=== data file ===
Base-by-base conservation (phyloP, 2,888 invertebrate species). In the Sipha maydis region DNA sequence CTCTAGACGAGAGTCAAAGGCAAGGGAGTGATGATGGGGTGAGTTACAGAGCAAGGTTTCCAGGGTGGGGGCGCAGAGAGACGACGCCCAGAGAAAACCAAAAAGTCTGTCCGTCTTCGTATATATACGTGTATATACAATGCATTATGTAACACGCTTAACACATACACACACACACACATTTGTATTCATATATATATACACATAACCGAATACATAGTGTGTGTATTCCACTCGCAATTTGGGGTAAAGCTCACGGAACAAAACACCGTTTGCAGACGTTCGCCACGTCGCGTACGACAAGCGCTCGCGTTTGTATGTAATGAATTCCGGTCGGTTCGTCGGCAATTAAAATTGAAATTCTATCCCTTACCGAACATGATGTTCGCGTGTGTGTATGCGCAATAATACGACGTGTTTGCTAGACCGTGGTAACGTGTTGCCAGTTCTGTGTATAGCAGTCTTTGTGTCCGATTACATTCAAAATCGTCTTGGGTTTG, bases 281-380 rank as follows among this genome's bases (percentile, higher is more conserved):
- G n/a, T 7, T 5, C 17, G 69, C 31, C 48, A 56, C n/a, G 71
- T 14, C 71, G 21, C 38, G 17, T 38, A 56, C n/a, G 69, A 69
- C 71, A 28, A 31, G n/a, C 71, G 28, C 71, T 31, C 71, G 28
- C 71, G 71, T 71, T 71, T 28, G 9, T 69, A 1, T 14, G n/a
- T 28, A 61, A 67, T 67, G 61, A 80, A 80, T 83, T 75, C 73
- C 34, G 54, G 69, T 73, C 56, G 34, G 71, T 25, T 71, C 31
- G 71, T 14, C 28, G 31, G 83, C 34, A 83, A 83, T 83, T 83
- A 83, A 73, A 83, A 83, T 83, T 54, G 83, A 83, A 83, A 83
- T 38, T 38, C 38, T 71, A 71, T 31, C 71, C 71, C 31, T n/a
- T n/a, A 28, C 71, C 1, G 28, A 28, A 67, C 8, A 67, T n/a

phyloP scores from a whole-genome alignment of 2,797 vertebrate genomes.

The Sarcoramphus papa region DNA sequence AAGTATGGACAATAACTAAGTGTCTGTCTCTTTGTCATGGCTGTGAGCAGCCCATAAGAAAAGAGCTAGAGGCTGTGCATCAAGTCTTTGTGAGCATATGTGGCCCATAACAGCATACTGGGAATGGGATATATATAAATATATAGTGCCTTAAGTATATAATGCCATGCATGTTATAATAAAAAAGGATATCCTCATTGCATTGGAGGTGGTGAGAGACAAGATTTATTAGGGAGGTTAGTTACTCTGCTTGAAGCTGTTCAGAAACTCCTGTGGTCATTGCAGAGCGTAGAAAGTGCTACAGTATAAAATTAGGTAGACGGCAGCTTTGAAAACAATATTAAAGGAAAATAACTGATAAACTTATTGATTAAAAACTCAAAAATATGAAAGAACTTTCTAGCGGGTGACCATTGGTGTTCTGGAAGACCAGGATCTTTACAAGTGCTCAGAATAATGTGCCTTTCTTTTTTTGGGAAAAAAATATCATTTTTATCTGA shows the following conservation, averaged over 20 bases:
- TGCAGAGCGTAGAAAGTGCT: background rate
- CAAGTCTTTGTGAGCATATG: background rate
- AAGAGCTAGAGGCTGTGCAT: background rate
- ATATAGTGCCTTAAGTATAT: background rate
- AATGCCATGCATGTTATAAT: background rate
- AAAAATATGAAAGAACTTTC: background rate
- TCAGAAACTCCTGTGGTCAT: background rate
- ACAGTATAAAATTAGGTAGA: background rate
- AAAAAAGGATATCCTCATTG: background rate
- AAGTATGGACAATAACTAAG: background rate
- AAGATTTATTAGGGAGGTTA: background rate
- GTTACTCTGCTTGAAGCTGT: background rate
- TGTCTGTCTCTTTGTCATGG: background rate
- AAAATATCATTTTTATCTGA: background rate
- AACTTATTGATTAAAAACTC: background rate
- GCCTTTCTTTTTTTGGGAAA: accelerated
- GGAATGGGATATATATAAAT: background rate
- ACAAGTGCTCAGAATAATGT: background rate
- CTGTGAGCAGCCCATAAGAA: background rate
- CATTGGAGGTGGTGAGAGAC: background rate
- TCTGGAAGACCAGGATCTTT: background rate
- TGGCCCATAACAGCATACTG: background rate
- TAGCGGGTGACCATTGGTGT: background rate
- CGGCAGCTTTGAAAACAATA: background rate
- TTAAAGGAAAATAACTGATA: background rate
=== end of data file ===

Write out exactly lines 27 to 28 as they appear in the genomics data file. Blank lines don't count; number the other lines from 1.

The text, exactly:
- AAAATATCATTTTTATCTGA: background rate
- AACTTATTGATTAAAAACTC: background rate